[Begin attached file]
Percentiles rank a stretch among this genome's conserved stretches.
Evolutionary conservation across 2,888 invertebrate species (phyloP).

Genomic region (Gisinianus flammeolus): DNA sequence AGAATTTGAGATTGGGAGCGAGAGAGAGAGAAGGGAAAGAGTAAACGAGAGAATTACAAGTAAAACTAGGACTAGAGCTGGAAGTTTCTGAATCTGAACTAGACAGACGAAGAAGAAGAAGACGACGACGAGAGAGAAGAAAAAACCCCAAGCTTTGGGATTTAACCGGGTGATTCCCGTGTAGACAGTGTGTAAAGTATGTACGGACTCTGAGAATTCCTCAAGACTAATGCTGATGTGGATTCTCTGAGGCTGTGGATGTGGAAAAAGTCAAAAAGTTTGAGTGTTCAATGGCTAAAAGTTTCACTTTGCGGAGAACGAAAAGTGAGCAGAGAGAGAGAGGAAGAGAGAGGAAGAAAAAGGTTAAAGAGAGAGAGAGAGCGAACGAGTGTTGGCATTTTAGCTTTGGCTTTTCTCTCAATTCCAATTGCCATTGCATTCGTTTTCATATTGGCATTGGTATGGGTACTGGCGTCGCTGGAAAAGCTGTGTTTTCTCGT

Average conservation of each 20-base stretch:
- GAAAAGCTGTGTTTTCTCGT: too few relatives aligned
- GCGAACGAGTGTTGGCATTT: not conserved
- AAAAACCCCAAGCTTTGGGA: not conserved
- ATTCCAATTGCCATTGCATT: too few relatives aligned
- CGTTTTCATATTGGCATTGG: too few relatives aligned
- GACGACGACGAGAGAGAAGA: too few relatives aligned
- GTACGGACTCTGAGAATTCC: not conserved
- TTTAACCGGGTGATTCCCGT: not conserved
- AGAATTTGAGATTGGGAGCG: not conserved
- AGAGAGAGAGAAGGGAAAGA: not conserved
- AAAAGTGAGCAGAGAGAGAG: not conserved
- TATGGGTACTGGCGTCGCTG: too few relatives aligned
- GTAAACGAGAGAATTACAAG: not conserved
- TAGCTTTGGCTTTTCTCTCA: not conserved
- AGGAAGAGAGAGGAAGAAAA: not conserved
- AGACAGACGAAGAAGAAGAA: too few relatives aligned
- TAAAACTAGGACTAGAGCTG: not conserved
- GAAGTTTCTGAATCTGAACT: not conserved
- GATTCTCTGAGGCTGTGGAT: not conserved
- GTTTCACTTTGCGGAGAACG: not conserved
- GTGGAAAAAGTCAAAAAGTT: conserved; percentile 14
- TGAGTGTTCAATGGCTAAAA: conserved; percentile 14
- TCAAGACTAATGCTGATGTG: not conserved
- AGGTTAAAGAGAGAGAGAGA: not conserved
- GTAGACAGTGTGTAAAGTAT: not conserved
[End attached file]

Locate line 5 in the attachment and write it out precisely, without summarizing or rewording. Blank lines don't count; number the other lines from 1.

- GAAAAGCTGTGTTTTCTCGT: too few relatives aligned